A systematic and thorough inspection of the decedent should be performed by an investigator. A routine pattern of evaluation should be performed in each assessment. If an investigator always begins at the top of the subject's body and moves toward the feet, the possibility of missing important injuries or evidence is lessened. The following should be described:
1. Any obvious injuries or abnormalities.
2. Rigor and livor mortis.
3. Body and environmental temperatures.
4. Environmental conditions such as moisture and wind.
5. Appropriateness of the clothing for type, size, and cleanliness.
6. Does it appear that the person has been redressed with buttons buttoned and zippers zipped.
7. Note all jewelry. Are any items missing?
8. Money and credit cards should be documented and returned to the legal next-of- kin.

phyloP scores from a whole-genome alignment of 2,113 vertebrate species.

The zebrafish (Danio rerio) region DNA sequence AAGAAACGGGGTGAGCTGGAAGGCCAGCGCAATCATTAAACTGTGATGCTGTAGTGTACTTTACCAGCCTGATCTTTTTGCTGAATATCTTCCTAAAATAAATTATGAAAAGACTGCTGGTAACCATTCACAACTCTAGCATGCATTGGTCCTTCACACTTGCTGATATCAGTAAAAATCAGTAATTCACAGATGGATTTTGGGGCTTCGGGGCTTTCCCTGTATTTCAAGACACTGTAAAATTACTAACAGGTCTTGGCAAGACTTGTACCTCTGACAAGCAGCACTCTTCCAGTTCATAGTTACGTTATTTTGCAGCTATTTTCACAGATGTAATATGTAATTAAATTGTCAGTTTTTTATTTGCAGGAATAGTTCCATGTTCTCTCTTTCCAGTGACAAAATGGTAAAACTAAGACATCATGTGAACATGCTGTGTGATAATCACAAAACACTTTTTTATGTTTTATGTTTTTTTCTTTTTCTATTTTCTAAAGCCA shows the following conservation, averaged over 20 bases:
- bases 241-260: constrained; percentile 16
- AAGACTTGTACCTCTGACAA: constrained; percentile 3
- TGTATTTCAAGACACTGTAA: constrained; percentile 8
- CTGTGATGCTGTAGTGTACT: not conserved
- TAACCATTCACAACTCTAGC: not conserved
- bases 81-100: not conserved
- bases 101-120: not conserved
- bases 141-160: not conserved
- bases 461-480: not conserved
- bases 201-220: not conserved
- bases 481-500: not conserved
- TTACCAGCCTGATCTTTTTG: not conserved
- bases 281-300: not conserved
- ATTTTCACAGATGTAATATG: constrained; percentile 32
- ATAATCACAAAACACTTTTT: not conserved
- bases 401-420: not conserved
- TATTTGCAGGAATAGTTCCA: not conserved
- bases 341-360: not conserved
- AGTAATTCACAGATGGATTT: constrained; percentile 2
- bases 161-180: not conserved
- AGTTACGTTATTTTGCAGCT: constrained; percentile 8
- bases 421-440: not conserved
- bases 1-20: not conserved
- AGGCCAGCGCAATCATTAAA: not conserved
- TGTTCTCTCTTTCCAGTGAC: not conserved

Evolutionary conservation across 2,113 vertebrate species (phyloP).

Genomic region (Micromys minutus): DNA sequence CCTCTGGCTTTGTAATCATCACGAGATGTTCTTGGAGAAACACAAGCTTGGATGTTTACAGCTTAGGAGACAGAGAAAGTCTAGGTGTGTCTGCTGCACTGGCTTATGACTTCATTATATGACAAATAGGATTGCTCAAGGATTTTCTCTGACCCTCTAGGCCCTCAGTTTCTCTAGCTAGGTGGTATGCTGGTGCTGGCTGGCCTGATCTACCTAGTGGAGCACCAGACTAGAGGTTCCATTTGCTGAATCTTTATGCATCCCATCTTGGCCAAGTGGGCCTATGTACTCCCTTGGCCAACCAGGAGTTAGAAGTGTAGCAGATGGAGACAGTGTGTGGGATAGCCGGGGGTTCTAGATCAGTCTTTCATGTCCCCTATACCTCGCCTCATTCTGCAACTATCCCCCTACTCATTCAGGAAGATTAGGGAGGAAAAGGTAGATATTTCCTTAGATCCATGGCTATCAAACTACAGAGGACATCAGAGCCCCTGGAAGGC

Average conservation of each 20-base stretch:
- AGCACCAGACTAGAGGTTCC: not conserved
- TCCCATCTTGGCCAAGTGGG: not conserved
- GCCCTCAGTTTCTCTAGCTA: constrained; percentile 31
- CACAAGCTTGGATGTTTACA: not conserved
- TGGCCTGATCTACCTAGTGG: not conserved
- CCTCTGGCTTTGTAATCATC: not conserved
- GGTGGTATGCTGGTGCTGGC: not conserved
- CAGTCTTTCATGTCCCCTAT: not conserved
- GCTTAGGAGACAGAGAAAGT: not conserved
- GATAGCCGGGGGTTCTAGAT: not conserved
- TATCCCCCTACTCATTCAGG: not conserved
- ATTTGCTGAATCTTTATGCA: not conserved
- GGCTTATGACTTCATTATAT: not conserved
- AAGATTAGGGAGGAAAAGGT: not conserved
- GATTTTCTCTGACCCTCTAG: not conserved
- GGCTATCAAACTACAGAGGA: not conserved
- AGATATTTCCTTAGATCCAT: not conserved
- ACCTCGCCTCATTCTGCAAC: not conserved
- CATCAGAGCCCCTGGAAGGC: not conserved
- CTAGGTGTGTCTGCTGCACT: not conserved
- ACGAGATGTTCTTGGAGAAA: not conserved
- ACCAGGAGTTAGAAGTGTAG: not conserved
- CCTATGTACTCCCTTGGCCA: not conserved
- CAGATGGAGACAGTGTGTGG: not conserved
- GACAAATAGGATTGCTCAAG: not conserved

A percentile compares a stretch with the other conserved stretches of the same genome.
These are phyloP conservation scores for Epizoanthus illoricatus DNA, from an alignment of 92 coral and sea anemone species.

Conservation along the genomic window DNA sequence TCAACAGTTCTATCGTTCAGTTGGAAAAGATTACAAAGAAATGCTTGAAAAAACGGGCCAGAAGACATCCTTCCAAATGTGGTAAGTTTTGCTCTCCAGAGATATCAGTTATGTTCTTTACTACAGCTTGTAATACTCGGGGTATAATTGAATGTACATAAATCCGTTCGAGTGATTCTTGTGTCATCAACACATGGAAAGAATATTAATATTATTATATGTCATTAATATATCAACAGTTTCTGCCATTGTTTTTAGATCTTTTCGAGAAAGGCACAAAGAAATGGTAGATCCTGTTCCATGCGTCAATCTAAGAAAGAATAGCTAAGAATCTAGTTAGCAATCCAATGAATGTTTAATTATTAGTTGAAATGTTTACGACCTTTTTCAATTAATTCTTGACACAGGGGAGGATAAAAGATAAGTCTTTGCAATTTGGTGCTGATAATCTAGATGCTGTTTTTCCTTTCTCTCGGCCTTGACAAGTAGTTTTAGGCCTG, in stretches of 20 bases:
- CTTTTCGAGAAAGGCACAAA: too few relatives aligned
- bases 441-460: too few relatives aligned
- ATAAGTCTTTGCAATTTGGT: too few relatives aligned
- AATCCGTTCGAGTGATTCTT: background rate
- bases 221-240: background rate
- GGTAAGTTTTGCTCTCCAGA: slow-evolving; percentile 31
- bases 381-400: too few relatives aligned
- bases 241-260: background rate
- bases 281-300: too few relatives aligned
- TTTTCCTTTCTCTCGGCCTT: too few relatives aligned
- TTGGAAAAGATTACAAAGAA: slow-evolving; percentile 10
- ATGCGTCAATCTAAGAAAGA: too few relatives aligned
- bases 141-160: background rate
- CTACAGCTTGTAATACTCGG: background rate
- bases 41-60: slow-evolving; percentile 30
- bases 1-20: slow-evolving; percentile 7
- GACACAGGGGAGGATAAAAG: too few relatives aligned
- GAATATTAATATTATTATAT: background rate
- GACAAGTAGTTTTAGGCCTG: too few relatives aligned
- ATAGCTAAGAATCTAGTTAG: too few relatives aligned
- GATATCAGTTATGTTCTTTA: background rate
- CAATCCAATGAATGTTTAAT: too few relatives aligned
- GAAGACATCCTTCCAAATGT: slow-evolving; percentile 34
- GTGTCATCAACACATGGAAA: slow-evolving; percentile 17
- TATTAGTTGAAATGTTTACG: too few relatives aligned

No analyses, such as gunshot residue or fingerprinting, should be performed on the decedent's body at the scene without the expressed consent of the forensic pathologist responsible for the postmortem examination. Clothing should not be removed. The body should not be cleansed. No liquids or powders should be placed on the deceased as these might interfere with radiographs or chemical testing. If more than one hour has elapsed since the initial body assessment has been made, and the decedent is still at the scene, a second assessment (to include body temperature, rigor and livor mortis) should be recorded. A thorough body visualization at the scene gives an investigator the capability to differentiate injuries noted at the scene from any body injuries sustained during conveyance to the morgue.
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